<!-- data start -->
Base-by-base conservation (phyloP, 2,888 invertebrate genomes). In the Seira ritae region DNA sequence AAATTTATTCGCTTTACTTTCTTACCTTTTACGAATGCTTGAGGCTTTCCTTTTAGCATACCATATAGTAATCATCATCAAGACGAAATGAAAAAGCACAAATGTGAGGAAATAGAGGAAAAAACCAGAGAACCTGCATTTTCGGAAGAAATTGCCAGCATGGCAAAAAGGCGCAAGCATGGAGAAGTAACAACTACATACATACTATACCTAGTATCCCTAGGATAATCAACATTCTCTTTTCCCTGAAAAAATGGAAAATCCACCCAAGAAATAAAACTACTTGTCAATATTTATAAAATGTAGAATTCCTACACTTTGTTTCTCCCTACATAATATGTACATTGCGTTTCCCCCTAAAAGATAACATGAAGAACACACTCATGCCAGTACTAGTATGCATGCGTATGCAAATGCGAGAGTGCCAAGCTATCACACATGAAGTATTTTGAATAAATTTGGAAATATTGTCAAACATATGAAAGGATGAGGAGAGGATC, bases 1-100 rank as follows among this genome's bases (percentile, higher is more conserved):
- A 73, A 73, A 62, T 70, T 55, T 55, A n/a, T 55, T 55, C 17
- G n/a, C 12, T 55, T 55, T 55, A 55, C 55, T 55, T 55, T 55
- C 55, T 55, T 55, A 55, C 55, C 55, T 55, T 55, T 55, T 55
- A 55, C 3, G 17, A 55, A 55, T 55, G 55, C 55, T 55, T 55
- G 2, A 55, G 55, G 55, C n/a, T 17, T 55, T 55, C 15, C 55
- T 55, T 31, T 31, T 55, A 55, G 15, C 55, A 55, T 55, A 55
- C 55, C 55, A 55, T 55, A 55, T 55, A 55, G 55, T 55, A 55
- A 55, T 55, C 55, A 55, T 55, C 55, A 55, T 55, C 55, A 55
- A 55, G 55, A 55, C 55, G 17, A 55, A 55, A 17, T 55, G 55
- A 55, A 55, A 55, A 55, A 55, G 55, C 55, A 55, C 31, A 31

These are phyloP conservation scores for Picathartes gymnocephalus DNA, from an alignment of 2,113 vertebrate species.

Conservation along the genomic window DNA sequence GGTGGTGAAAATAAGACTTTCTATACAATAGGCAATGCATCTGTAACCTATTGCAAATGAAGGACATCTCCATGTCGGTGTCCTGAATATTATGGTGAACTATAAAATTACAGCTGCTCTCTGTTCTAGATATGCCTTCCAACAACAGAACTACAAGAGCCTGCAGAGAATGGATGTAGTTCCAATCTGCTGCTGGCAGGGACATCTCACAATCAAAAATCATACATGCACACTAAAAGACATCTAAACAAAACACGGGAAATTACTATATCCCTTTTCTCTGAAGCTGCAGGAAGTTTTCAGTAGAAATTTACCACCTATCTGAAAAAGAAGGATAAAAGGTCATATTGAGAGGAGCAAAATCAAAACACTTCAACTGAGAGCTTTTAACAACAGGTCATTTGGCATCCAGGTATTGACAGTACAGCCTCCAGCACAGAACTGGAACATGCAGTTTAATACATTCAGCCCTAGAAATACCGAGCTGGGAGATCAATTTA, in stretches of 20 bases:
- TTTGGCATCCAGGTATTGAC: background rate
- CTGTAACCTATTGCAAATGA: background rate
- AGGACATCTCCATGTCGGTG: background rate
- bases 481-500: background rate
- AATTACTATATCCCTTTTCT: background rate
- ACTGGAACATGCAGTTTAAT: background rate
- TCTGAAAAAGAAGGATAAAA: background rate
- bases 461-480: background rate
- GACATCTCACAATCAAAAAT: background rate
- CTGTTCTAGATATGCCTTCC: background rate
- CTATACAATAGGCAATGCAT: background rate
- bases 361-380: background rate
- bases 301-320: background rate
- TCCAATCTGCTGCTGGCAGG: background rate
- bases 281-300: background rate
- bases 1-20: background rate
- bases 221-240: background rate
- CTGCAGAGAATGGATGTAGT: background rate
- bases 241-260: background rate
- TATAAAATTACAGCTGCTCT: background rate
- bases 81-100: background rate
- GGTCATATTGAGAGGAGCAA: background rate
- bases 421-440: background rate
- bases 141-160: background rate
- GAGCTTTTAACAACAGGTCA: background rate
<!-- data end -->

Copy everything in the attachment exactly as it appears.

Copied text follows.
Base-by-base conservation (phyloP, 2,888 invertebrate genomes). In the Seira ritae region DNA sequence AAATTTATTCGCTTTACTTTCTTACCTTTTACGAATGCTTGAGGCTTTCCTTTTAGCATACCATATAGTAATCATCATCAAGACGAAATGAAAAAGCACAAATGTGAGGAAATAGAGGAAAAAACCAGAGAACCTGCATTTTCGGAAGAAATTGCCAGCATGGCAAAAAGGCGCAAGCATGGAGAAGTAACAACTACATACATACTATACCTAGTATCCCTAGGATAATCAACATTCTCTTTTCCCTGAAAAAATGGAAAATCCACCCAAGAAATAAAACTACTTGTCAATATTTATAAAATGTAGAATTCCTACACTTTGTTTCTCCCTACATAATATGTACATTGCGTTTCCCCCTAAAAGATAACATGAAGAACACACTCATGCCAGTACTAGTATGCATGCGTATGCAAATGCGAGAGTGCCAAGCTATCACACATGAAGTATTTTGAATAAATTTGGAAATATTGTCAAACATATGAAAGGATGAGGAGAGGATC, bases 1-100 rank as follows among this genome's bases (percentile, higher is more conserved):
- A 73, A 73, A 62, T 70, T 55, T 55, A n/a, T 55, T 55, C 17
- G n/a, C 12, T 55, T 55, T 55, A 55, C 55, T 55, T 55, T 55
- C 55, T 55, T 55, A 55, C 55, C 55, T 55, T 55, T 55, T 55
- A 55, C 3, G 17, A 55, A 55, T 55, G 55, C 55, T 55, T 55
- G 2, A 55, G 55, G 55, C n/a, T 17, T 55, T 55, C 15, C 55
- T 55, T 31, T 31, T 55, A 55, G 15, C 55, A 55, T 55, A 55
- C 55, C 55, A 55, T 55, A 55, T 55, A 55, G 55, T 55, A 55
- A 55, T 55, C 55, A 55, T 55, C 55, A 55, T 55, C 55, A 55
- A 55, G 55, A 55, C 55, G 17, A 55, A 55, A 17, T 55, G 55
- A 55, A 55, A 55, A 55, A 55, G 55, C 55, A 55, C 31, A 31

These are phyloP conservation scores for Picathartes gymnocephalus DNA, from an alignment of 2,113 vertebrate species.

Conservation along the genomic window DNA sequence GGTGGTGAAAATAAGACTTTCTATACAATAGGCAATGCATCTGTAACCTATTGCAAATGAAGGACATCTCCATGTCGGTGTCCTGAATATTATGGTGAACTATAAAATTACAGCTGCTCTCTGTTCTAGATATGCCTTCCAACAACAGAACTACAAGAGCCTGCAGAGAATGGATGTAGTTCCAATCTGCTGCTGGCAGGGACATCTCACAATCAAAAATCATACATGCACACTAAAAGACATCTAAACAAAACACGGGAAATTACTATATCCCTTTTCTCTGAAGCTGCAGGAAGTTTTCAGTAGAAATTTACCACCTATCTGAAAAAGAAGGATAAAAGGTCATATTGAGAGGAGCAAAATCAAAACACTTCAACTGAGAGCTTTTAACAACAGGTCATTTGGCATCCAGGTATTGACAGTACAGCCTCCAGCACAGAACTGGAACATGCAGTTTAATACATTCAGCCCTAGAAATACCGAGCTGGGAGATCAATTTA, in stretches of 20 bases:
- TTTGGCATCCAGGTATTGAC: background rate
- CTGTAACCTATTGCAAATGA: background rate
- AGGACATCTCCATGTCGGTG: background rate
- bases 481-500: background rate
- AATTACTATATCCCTTTTCT: background rate
- ACTGGAACATGCAGTTTAAT: background rate
- TCTGAAAAAGAAGGATAAAA: background rate
- bases 461-480: background rate
- GACATCTCACAATCAAAAAT: background rate
- CTGTTCTAGATATGCCTTCC: background rate
- CTATACAATAGGCAATGCAT: background rate
- bases 361-380: background rate
- bases 301-320: background rate
- TCCAATCTGCTGCTGGCAGG: background rate
- bases 281-300: background rate
- bases 1-20: background rate
- bases 221-240: background rate
- CTGCAGAGAATGGATGTAGT: background rate
- bases 241-260: background rate
- TATAAAATTACAGCTGCTCT: background rate
- bases 81-100: background rate
- GGTCATATTGAGAGGAGCAA: background rate
- bases 421-440: background rate
- bases 141-160: background rate
- GAGCTTTTAACAACAGGTCA: background rate